Science fiction is a proud genre of literature. From the quirky cautionary tales of Philip K. Dick to the sociological extrapolations of Ursula K. Le Guin to the grand entertainments of Robert Heinlein, Arthur C. Clarke or Isaac Asimov, it provokes wonder and mind- stretching with its frisky curiosity and its hints of fantastic secrets barely glimpsed.
Another caretaker of the sense of wonder has traditionally been religion. In bygone ages religion’s stock in trade was contact with the wholly other, the divine mystery, the miraculous.
For example, see the Old Testament, where Moses chats with a burning bush, a whirlwind stumps old man Job or playful, creative Wisdom frolics with God before time began. Our spiritual ancestors looked around, open-eyed, and wrestled with the big questions, speculating about the deepest unknowns -- kind of like good science fiction.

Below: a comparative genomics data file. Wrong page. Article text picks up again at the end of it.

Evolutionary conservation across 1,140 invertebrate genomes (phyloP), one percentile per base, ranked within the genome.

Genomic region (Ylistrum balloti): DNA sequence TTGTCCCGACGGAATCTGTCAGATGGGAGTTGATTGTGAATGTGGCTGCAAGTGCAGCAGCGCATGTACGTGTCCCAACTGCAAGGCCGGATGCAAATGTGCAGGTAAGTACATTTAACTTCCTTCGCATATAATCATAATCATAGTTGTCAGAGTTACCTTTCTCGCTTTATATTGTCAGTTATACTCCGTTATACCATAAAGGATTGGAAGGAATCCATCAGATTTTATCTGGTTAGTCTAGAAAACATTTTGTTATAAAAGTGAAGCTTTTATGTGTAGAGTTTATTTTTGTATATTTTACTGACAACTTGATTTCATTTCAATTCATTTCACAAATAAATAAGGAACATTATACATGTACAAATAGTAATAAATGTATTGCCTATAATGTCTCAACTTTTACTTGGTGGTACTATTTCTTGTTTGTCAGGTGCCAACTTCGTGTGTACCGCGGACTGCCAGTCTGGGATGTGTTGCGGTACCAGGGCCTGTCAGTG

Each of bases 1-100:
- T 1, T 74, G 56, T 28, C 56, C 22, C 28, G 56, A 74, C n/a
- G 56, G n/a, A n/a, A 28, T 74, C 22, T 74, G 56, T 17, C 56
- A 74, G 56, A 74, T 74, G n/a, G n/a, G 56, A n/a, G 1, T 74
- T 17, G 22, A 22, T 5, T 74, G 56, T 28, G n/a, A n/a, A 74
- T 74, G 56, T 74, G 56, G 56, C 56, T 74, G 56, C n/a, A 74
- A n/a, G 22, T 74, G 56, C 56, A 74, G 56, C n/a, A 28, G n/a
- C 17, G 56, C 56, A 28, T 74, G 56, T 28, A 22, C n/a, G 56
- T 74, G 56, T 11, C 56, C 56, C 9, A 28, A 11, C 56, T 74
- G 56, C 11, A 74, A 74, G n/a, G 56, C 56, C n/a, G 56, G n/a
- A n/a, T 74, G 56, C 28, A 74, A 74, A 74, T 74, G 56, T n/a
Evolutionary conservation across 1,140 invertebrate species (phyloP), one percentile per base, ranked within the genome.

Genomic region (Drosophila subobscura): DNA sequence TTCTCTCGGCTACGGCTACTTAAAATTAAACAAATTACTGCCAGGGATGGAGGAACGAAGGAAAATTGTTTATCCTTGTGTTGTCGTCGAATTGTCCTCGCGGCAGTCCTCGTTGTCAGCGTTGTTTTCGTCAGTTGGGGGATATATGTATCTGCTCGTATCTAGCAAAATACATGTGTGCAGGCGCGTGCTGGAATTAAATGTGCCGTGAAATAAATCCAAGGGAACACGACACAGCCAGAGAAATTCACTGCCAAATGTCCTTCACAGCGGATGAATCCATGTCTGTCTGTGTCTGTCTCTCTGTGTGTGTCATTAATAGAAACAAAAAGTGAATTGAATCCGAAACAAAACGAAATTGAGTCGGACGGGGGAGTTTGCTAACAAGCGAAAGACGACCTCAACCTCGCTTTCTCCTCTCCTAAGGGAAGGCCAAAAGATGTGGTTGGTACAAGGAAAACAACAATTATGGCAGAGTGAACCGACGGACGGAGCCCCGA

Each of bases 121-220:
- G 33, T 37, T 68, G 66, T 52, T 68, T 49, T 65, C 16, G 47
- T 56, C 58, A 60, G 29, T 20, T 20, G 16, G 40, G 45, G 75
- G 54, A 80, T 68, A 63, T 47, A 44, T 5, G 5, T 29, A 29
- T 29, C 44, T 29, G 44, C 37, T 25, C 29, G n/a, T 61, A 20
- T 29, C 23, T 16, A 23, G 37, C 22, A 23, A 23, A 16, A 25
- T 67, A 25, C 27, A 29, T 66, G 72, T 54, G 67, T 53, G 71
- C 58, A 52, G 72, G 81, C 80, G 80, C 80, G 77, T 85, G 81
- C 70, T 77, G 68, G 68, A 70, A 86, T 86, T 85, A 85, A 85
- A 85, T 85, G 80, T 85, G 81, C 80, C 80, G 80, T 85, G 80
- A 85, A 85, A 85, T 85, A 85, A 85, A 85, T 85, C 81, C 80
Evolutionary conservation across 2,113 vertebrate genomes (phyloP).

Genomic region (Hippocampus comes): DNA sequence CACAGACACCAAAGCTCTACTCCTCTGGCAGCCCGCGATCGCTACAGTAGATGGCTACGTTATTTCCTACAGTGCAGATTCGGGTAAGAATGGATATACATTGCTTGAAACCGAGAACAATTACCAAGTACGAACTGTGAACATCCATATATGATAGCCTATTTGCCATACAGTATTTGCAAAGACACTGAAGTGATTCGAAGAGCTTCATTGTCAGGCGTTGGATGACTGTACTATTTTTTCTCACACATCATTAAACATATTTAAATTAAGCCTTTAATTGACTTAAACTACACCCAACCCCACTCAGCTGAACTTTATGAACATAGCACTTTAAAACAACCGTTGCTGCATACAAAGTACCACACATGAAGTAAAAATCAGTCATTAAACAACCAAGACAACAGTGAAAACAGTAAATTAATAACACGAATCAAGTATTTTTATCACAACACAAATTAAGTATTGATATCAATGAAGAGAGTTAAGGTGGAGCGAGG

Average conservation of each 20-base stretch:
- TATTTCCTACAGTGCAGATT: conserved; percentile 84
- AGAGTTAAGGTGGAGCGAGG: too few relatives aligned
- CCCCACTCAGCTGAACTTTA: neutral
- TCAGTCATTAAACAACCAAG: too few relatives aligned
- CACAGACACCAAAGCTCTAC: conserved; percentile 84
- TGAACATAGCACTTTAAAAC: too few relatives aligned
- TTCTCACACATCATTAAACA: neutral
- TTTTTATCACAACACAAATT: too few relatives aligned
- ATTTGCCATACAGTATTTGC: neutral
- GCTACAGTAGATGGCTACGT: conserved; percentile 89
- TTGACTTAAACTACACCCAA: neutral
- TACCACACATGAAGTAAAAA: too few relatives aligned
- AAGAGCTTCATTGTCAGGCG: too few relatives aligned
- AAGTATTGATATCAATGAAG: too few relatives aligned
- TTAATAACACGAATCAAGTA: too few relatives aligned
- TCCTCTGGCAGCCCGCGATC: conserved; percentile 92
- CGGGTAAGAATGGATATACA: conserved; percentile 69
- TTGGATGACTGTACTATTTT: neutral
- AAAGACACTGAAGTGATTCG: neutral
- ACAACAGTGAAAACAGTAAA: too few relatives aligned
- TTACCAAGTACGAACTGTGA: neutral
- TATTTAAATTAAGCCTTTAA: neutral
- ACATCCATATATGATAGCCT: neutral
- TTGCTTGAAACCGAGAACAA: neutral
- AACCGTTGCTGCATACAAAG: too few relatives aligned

We have relegated such tales of genuine religious experience to the pedestal of holy writ, at the same time ignoring their counterparts today. Religion has neglected its age-old role as a caretaker of wonder, yielding it instead to scientists.